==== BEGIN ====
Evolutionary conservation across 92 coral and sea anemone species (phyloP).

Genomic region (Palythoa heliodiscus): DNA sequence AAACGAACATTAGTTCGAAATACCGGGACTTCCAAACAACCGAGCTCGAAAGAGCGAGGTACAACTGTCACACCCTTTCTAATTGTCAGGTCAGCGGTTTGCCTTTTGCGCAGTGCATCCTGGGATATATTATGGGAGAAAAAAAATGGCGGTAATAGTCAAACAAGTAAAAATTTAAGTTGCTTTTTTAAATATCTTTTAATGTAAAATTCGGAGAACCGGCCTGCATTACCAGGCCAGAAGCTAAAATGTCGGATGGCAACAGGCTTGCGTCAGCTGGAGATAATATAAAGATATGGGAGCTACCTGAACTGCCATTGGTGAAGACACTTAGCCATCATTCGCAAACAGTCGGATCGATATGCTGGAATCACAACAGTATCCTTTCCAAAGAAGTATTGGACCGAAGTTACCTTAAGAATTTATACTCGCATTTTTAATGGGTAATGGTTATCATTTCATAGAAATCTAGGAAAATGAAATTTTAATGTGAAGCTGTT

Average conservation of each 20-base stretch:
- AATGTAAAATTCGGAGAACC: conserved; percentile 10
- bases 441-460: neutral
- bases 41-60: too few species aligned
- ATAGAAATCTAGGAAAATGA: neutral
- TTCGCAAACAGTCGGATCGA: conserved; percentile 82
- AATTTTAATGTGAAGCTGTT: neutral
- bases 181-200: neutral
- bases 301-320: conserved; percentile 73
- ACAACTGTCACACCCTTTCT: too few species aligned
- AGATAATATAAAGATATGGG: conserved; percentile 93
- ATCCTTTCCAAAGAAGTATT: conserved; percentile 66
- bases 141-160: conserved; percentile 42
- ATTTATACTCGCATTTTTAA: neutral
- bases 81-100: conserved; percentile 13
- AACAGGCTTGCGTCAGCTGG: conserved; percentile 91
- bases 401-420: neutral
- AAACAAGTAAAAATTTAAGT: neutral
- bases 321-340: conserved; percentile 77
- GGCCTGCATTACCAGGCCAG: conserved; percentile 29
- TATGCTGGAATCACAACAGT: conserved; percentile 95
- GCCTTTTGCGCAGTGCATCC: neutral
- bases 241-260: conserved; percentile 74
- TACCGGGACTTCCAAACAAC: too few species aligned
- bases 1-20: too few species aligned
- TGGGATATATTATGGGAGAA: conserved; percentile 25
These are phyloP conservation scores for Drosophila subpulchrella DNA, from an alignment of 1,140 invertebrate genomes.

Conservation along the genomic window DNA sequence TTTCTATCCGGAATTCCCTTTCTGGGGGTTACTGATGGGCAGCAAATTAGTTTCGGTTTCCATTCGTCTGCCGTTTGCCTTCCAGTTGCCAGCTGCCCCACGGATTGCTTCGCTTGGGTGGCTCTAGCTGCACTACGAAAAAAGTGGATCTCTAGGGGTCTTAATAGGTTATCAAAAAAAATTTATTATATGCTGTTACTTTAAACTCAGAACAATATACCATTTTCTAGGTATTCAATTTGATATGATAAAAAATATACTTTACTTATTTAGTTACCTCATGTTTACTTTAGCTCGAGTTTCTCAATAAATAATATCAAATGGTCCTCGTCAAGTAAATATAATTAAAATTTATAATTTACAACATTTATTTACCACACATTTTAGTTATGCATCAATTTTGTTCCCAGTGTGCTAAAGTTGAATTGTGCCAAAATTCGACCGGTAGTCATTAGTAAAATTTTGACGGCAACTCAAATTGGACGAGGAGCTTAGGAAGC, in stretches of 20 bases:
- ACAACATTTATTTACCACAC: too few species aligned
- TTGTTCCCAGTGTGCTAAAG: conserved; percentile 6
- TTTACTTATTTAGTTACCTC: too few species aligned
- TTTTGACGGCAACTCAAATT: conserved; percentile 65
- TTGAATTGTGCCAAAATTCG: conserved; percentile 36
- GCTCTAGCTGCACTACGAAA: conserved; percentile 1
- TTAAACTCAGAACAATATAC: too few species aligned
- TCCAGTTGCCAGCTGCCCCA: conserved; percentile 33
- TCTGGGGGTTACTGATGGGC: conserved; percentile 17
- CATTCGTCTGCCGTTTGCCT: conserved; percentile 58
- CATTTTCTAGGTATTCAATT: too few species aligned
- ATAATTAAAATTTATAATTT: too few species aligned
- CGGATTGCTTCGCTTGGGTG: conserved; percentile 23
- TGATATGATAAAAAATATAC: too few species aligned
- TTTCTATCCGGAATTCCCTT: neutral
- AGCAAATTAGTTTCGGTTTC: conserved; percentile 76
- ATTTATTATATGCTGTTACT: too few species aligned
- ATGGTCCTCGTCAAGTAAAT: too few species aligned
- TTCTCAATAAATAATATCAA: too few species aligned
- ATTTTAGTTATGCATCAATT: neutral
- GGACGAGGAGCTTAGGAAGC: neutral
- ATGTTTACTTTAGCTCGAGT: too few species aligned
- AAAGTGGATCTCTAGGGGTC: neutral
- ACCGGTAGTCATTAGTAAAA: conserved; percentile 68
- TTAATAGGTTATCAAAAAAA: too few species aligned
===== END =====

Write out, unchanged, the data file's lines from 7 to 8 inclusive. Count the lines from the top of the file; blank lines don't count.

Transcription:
- ATAGAAATCTAGGAAAATGA: neutral
- TTCGCAAACAGTCGGATCGA: conserved; percentile 82